Etymotic ER2SE Review

Yesterday, or whenever, because what is time, I reviewed the Etymotic ER2XR. Detailed, well-balanced and true to Etymotic’s brand, it proved to be a great compromise for those who don’t want to shell out the extra cash for the higher priced models. Today, I’ll be reviewing the ER2SE, the studio edition of the ER2 series. What can you expect in terms of sound and design? Let’s take a look in this Etymotic ER2SE Review.

Etymotic ER2SE Review

IN the BOX


For those who are new to Etymotic, know that these buds go so far in your ear canals that you can skip your annual colonic. Etymotics are classically worn with triple flange eartips, but you’ll also find some foam tips in the box. The seal is very snug, and once you have them in, you probably hear very little. Designed with audio professionals and stage musicians in mind, these buds offer about 35 dB of sound isolation. And, in fact, they’re probably more isolating than anything else you’ll find on the market at this price point.

With respect to comfort, don’t expect a particularly forgiving experience. You’ll always feel them in there. And for folks who are not used to this kind of fit, it can feel rather intrusive. In fact, Etymotic even provides an extra pair of replacement stem filters for if and when the original ones become clogged with earwax.


Like the higher priced and more famous ER4 models, there are two ER2 versions: the SE and the XR. While the XR is designed for musicians and casual listeners, the SE sports a flatter balance or a little less bass presence. So, it is an optimal IEM for the purists and critical listeners out there.

With an impedance of 15 ohms and a sensitivity of 96dBm these buds are reasonably easy to drive, though they’re not particularly efficient, But you should get more than plenty of volume from even your mobile device. In fact, Etymotic now sells an iPhone compatible version. Since the model I’m testing has the regular 3.5mm termination, I’ve paired the ER2XR with my Astell&Kern SA700 DAP.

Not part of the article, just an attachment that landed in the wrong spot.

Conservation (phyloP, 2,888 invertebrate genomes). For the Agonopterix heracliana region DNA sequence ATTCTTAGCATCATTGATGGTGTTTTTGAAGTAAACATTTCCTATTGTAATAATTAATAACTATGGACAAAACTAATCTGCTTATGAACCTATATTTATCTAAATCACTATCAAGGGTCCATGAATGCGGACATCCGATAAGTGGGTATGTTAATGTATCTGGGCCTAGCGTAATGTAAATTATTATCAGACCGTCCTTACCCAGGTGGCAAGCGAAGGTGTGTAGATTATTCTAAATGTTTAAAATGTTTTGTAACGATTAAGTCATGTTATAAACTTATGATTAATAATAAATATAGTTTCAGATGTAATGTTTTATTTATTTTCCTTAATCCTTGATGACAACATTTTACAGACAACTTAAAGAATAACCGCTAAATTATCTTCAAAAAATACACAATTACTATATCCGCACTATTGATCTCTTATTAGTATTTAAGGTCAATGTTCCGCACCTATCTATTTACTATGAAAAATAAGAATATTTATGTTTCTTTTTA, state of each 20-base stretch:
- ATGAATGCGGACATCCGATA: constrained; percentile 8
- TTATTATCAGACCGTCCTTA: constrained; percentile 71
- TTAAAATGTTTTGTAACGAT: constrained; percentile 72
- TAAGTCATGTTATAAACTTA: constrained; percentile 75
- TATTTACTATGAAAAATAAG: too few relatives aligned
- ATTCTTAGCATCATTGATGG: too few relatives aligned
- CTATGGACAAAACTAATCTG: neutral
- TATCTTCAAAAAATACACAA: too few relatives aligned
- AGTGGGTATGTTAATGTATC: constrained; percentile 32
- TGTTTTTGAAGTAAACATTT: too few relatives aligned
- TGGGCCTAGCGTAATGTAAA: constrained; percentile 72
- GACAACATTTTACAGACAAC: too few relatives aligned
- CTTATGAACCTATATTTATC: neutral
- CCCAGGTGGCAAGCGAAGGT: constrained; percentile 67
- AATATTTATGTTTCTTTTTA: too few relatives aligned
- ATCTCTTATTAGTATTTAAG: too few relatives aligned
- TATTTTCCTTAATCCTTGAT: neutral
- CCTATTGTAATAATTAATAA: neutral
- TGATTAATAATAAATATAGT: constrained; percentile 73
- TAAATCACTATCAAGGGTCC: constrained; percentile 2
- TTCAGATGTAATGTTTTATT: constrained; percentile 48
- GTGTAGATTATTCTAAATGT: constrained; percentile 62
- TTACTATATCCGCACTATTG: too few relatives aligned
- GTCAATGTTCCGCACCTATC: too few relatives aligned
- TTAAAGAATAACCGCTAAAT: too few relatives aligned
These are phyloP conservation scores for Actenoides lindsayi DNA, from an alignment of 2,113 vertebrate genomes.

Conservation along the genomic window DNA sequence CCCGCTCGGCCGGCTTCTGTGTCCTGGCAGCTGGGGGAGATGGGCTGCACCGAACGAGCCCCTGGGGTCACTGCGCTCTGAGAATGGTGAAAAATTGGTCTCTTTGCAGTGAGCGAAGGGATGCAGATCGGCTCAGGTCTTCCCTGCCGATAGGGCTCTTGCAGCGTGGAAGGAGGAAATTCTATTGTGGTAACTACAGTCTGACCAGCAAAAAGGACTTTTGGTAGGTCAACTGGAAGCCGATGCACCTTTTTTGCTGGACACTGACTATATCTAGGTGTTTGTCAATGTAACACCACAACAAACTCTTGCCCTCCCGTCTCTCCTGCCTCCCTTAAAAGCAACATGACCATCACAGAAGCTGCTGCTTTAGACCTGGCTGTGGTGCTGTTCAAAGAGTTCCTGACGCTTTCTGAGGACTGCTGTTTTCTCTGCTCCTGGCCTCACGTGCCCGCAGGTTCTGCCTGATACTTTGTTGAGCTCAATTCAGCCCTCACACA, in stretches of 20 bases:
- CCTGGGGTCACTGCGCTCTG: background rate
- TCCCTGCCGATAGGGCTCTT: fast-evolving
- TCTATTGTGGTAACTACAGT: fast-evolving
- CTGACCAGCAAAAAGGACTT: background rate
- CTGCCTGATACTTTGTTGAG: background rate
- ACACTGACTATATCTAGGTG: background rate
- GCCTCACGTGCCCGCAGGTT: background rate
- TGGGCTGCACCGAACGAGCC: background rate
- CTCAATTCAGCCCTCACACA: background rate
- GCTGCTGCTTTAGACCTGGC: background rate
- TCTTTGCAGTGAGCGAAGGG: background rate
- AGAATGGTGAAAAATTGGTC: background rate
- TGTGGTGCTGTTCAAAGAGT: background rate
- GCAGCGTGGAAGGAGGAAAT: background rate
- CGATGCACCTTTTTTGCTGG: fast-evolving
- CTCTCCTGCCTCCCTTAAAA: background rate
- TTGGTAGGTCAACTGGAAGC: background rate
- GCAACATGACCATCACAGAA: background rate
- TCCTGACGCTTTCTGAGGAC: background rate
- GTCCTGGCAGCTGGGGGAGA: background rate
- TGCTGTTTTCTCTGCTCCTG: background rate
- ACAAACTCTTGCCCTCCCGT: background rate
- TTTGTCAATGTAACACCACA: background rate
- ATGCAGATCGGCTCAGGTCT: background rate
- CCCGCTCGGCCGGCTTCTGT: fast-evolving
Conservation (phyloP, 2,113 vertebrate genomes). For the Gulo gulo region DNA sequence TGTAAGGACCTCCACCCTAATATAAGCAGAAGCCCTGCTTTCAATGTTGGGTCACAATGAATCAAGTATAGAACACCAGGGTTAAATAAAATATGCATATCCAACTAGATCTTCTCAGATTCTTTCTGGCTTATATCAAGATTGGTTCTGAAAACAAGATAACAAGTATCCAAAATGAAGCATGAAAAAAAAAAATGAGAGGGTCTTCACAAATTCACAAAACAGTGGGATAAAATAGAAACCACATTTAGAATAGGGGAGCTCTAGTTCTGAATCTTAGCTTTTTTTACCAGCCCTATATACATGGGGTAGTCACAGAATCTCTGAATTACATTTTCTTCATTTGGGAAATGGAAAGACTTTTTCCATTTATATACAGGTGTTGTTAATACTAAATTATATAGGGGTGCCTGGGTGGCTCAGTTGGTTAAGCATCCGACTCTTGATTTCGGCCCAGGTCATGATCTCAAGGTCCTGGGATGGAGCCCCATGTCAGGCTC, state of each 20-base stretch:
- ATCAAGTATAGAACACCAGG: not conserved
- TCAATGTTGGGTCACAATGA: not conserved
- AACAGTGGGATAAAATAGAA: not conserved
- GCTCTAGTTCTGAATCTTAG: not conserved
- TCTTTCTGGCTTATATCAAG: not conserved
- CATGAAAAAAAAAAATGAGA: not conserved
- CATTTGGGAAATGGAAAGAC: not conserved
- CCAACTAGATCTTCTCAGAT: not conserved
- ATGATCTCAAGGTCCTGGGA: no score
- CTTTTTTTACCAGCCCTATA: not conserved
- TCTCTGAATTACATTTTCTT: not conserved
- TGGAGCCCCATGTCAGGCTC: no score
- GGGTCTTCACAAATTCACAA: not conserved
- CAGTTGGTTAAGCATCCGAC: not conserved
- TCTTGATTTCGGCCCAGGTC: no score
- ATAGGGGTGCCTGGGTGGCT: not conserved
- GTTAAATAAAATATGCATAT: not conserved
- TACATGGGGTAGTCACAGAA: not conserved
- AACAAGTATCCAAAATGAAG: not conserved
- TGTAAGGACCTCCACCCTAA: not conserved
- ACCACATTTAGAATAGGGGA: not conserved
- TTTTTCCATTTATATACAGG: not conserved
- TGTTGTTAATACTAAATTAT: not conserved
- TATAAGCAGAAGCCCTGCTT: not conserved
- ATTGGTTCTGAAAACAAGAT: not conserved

The ER2XR employs a single driver. And like the other Etymotic models, it has detachable MMCX connectors, which is a huge selling point for the company. As we all know, cables are the first thing to break. And if longevity is a concern, then ER2XR is a great option at this price point.


Low Frequencies

Unlike some reference type headphones, which seem to have almost no low-end at all (such as some AKG models), Etymotic has kept things reasonable. That is, yes, the bass falls on the neutral end of the spectrum, but it doesn’t feel artificially lacking. So, these buds seem to be trustworthy for music mixing applications. That being said, casual listeners will probably gravitate more to the XR model, as the SE has much low end warmth and bass impact than the more dynamic XR. At the same time, the SE stops short of feeling sterile, for the most part, and those who like this kind of tuning will still find the SE a relatively fun time.

Middle Frequencies

As mentioned in my review of the XR, technically, the SE has a quite evenly balanced midrange, though to the naked ear, the upper mids may feel a bit more present than the lower mids. In terms of clarity, the SE presents a very tidy profile for this price point. Fantastic separation, even in those tricky lower mids, while, at the same time, the profile avoids sounding thin or anemic. The level of transparency is especially impressive for an IEM at this price point. Listening to my boy, Yo Yo Ma, the timbre sounded highly realistic and nuanced, while the faintest subtleties in bow contact were also apparent.

High Frequencies

Unsurprisingly, you won’t here any extension in this range. So, these buds are good for long listening sessions. There’s no fatiguing sparkle, though at the same time, the highest peaks don’t fee particularly blunted. So, you shouldn’t experience too much FOMO here.


Etymotic is not known for a vast soundstage. And given the physical design, you can probably understand why. So, don’t expect a Campfire-like experience. That being said, the imaging is certainly there, and instrument placement feels precise enough to trust for a mixing session.


Pros: Honest tuning, great separation, impressive transparency for the price point.

Cons: Not for those who like a little pizazz in their sound signature. Fit may feel a little intrusive for some.


Though obviously not the most charismatic sound signature on the block, the is a sound you can certainly trust. Relatively flat in balance, with great separation and transparency for this price point, I feel comfortable in recommending the ER2SE for any kind of mixing or critical listening application. Casual listeners, however, may get a more satiating listening experience from the ER2XR.

You can find the ER2SE for the best price here:

Etymotic ER2SE at Audio 46

Etymotic ER2SE on Amazon

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Gabby is a composer, songwriter and music producer who has worked in the music, film, and commercial industries for too long. You can hit Gabby up at